The weekend review: the internet of things defined, PaaS, and the NSA

It was another big week for the cloud on GigaOM Research, as we wrapped up our sixth annual Structure conference in San Francisco. If you missed the two-day show, which featured conversations and workshops with some of the most innovative thinkers in infrastructure and cloud computing, be sure to catch up with the full Structure 2013 live blog coverage from our colleagues over at GigaOM. This week’s most popular research content includes multiple perspectives on the cloud: its role in the internet of things and in enterprise IT and how it relates to national security.

First, in “The internet of things: a market landscape,” Jon Collins dives into the emerging internet of things (IoT) market, which is still in its growth and evolution phase. In fact, IoT lacks a standard definition of the technology, standards, and protocol involved. In its current form, IoT typically refers to physical objects — everything from lamps to beer bottles to cars — that are connected to the internet and can broadcast information about their state and can be signaled to take action in one form or another. Collins takes a look at the technologies that have converged to drive the IoT movement, such as the sensor market and the growth of the cloud and big data, and he provides a deep technical overview of the actual companies, components, and services that compose the nascent IoT market. He also reviews early-adoption scenarios and challenges, and he provides a near-term outlook for market trends and longer-term takeaways and market implications.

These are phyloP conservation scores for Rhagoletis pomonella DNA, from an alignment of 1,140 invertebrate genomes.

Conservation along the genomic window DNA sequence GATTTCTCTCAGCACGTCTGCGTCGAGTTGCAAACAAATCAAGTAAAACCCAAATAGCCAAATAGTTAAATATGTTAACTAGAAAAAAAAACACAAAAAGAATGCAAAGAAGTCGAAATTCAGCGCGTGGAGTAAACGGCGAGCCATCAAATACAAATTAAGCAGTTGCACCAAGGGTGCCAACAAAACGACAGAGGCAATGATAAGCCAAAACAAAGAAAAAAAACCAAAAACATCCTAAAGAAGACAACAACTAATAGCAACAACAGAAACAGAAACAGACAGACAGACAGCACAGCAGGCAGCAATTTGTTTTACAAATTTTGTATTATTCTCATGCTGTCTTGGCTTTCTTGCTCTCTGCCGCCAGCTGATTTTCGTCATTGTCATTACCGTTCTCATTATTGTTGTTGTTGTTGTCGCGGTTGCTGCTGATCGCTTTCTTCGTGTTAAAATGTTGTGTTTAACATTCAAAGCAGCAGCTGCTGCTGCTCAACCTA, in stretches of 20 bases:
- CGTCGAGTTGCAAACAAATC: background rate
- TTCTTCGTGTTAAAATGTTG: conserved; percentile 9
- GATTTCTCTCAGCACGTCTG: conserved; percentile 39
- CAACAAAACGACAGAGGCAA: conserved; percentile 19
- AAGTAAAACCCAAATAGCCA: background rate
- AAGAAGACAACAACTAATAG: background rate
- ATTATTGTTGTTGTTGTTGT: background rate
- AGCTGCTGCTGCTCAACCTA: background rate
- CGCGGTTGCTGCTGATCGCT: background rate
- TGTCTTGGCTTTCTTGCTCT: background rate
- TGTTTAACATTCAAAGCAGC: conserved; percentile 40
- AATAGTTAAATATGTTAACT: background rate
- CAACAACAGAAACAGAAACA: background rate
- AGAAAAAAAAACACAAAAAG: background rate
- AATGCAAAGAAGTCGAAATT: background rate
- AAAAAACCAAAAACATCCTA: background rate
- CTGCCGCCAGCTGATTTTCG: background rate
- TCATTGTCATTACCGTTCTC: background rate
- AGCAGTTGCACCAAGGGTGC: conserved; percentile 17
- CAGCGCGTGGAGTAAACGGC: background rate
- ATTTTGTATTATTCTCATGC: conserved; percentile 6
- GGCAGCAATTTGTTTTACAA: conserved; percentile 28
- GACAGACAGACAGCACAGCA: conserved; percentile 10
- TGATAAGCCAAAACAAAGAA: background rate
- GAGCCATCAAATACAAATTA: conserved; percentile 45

Next, in “Private PaaS: the next generation platform for enterprises,” David Linthicum provides a field guide for businesses that are considering PaaS as an enterprise IT strategy. Linthicum provides an introductory market overview and data to make a business case for PaaS, as well as case studies from JP Morgan, Diebold, and AmerisourceBergen. He continues with a step-by-step guide to evaluating PaaS technology (weighing both public and private PaaS deployments) and closes with calls to action for identifying an effective and efficient way to design, build, test, and deploy business applications.

Last, David Linthicum weighs in on the latest headlines in “The NSA scandal’s relevance to the use of public cloud-based platforms.” Diving into the news that the National Security Agency has been collecting extensive customer call data from Verizon and other cellular network providers, Linthicum looks at the implications that may lie ahead for public cloud providers. While the current PRISM scandal does not have an immediate impact on U.S. cloud providers, Linthicum outlines a few concerns for companies that provide enterprise IT services as well as those with overseas customers.

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